possible.  These corners when established by
Government Surveyors cannot be changed, even
though it is conclusively shown that mistakes
have been made which cause some sections or
N. E. 114           quarter sections to be either larger or smaller
(ii                                than others.- The laws, however, of all the
ccStates provide certain rules for local surveyors
to follow in dividing. Sections into smaller
0arcels of land than has been outlined in the
o                        160                overnmental surveys. For instance, in divid-
co                                 ing a quarter section into two parcels, the dis-
.1/                                ance between the Government Corners is care-
fully measured and the new post is located at a
80 A.            point equidistant between them. This plan is
t.  of S.W. E.                    followed in running out "eighties," "forties,"
s..     S."E./4       "twenties," etc. In this way, if the Govern-
(2A.    t of S. E.'Y  ment division overruns or falls short, each
portion gains or loses its proportion.  This is
of S E. 34
kA to A.)    40 A.       not the case, however, with Fractional Sections
SUBDMDfIG       A  SECTION.            along the North or West sides of a Township,
or adjoining a lake or large stream.
DIAGRAM 3,
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Vi    v IV III tj   I    InI   I   IV  V
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1                   0
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EAM  4,                                              02
 i                     -                                                  AIS  L A IN
0_ __    0              ..8.      04 *  A.  g- - - -  - - -    - -  - - -  - -
3               2               a             --------------------
Vl~~ T iY iU                        £ Ii n 1  i
S to12                                      FRACTIONAL PIECES OF LAND.
C    ONGRESSIONAL       Townships vary
10  t considerably as to size and boundaries.
Mistakes made in surveying and the
fact that Meridians converge as they
run North cause every Township to vary
14                           more or less from the 23,040 acres which a
perfect Township   would  contain.  See
Diagram 4. In arranging a Township into
Sections all the surplus or deficiency of land
is given to, or taken from, the North and
West tiers of Sections. In other words, all
Sections in the Township are made full-
640 acres-except those on the North and
t4West, which are given all the land that is
left after forming the other 25 Sections.
TIBE          Diagram 4 illustrates how the surplus or
defir:ency is distributed and the Sections it
f,'ects. It will be seen that Sections 1, 2,
3, 4, 5, 6, 7, 18, 19, 30 and 31, are the
"Fractional Sections," or the Sections
which are affected if the Township overruns
22625                                or falls short. Inside of these Fractional
Sections, all of the surplus or deficiency of
land (over or under 640 acres) is carried to
the "forties" or "'eighties" that touch the
Township Line. These pieces of land are
called "Fractional Forties" or "Fractional
Eighties," as the case may be. Diagrams 4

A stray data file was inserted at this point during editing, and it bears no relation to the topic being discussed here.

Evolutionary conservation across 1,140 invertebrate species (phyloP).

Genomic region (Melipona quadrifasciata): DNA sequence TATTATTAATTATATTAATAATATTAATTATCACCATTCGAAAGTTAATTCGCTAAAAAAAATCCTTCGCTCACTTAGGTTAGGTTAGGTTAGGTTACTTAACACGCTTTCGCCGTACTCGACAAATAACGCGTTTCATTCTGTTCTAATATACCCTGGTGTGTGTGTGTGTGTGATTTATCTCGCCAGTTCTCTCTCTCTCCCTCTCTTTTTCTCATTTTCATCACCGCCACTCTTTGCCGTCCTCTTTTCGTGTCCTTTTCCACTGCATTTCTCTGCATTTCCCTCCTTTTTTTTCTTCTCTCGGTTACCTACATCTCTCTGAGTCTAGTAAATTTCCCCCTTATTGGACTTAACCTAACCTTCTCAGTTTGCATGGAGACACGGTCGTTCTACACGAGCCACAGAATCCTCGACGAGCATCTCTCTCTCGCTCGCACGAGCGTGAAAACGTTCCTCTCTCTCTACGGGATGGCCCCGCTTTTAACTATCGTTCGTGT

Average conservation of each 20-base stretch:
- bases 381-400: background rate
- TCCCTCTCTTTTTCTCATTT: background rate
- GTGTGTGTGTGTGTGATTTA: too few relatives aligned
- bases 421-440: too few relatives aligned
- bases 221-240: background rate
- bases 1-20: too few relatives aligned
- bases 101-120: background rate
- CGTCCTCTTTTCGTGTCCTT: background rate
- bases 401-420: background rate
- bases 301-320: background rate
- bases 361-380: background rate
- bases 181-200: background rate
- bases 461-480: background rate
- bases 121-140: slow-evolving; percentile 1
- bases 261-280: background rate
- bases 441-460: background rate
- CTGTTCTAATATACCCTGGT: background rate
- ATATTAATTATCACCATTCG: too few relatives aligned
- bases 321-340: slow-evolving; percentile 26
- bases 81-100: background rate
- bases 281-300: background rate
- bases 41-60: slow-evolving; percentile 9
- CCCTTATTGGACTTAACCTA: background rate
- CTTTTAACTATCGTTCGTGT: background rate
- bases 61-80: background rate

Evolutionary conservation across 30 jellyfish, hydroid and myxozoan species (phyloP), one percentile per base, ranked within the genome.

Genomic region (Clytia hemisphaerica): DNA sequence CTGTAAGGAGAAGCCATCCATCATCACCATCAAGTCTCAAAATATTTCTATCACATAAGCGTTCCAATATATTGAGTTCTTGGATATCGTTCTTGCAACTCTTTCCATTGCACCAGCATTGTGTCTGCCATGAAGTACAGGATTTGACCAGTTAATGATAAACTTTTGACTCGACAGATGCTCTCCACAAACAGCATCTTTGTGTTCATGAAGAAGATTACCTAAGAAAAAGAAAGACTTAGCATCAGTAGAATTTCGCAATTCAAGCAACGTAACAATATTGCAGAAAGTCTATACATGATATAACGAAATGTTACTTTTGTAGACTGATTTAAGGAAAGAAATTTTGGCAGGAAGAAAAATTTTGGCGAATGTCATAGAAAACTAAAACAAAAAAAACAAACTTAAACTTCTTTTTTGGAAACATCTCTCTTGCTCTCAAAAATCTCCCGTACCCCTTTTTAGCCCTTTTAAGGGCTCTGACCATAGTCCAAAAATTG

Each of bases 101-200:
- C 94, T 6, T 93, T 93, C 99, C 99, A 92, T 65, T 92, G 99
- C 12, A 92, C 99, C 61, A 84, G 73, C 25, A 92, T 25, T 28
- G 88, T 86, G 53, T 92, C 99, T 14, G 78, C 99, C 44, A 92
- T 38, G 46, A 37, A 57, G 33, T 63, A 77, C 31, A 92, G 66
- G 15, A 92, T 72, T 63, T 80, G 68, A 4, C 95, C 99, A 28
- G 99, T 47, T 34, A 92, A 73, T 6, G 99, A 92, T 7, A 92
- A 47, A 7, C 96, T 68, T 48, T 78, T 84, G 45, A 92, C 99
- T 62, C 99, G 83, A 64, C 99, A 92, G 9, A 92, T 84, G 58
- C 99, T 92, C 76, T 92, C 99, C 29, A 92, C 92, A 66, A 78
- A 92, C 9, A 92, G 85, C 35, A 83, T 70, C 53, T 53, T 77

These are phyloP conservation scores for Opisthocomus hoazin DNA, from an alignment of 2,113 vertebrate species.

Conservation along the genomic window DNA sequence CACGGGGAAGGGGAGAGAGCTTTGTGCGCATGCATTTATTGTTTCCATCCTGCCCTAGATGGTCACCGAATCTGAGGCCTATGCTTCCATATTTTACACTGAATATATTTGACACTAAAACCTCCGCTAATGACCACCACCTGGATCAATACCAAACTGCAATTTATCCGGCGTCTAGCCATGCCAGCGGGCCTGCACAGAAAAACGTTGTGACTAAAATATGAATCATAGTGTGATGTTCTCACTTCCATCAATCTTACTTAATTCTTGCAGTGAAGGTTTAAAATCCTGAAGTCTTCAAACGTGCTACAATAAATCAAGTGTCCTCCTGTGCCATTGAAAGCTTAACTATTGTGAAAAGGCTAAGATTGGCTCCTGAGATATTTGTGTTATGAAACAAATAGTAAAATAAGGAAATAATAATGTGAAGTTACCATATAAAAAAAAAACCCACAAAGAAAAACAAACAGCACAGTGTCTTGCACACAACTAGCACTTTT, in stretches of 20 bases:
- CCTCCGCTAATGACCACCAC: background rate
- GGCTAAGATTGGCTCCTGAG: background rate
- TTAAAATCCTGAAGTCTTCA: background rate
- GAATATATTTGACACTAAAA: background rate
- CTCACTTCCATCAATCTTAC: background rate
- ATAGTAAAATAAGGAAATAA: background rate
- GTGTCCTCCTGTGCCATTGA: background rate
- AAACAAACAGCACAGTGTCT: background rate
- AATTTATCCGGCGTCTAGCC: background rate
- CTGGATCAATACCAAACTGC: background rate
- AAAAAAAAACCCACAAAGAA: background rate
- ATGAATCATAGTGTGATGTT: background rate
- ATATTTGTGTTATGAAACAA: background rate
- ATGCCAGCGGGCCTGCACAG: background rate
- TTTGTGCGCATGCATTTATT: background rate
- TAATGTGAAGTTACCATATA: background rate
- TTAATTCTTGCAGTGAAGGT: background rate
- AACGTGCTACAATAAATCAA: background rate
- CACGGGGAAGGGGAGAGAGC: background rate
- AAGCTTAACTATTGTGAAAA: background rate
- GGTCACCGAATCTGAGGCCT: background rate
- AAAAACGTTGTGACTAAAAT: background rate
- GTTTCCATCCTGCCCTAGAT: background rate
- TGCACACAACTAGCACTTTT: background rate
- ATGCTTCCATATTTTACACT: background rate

34a6and 6 show the manner of marking the
acreage and outlining the boundaries of
these "Fractions."
Diagram 6 illustrates how the surplus or
deficiency of land inside of these Sections is
distributed and which "forties"or "eighties"
it affects. From this arrangement it will be
seen that in any Section that touches the North or West Township Lines, the Southeast Quarter may
be full-160 acres-while another quarter of the same Section may be much larger or smaller.
Frequently these fractional "forties" or "eighties" are lotted as shown in Diagram 6. They are
always described as fractional tracts of land, as the "fractional S. W. 4 of Section 6," etc. Of course
those portions of these Sections which are not affected by these variations are described in the usual
manner-as Southeast j of Section 6. As a rule Townships are narrower at the North than at the
South side. The*Meridians of Longitude (which run North and South) converge as they run North
and South from the Equator. They begin at the Equator with a definite width between them and
gradually converge until they all meet at the poles. Now, as the Range lines are run North and South,
it will at once be seen that the convergence of Meridians will cause every Congressional Township
(North of the Equator) to be narrower at its North than at its South side, as stated. See Diagram
4. In addition to this fact, mistakes of measurement are constantly and almost unavoidably made
in running both Township and Range
lines, and if no new starting points
were established  the lines would                     DIAGRAM        6.
become confused and unreliable, and           R.
the size and shape of Townships             LoT 4.   Lot 3.     LOT 2.     .oT 1.
materially affected by the time the
surveys had extended even a hundred                i   85         83       o80.5
miles from the Base Line and Princi-       62 AC. o A
pal Meridian. In order to correct                   ACRES.      ACRES.     ACRES.
the surveys and variations caused           53 R.
by the difference of latitude and          LOT 5.
straighten  the lines, "'Correction
Lines" (or Guide Meridians and             29 AC.                   Q  ACRES.,
Standard Parallels) are established at        A     ACRES.             AC
frequent intervals, usually as follows:CD8R           sR0
North of the Base Line a Correction           R.       SO R    _
Line is run East and West parallel        LOT 6.                     160 Rods.
with the Base Line, usually every         4   A
twenty-four miles.  South of the          32 AC.
Base Line a Correction Line is usually                 cc
established every thirty miles. Both        PB.        U           160 ACRES.
East and West of the Principal            LOT 7.      <0
Meridian "Correction  Lines" are                       0
usually established every 48 miles.       37 AC.,      OD
All Correction Lines are located by
careful measurement, and the suc-          74 R.     80 Rods.         160 Rods.
ceeding surveys are  based  upon           PLAT OF A FRACTIONAL SECTION.
them.
ENTERED ACCORDING TO ACT OF CONGRESS. IN THE YEAR  BY GEO. A.. OGLE  C.O. It THE OFFICE OF THE LIBARIAN OF CONGRESS AT WASHINGTON. D. C.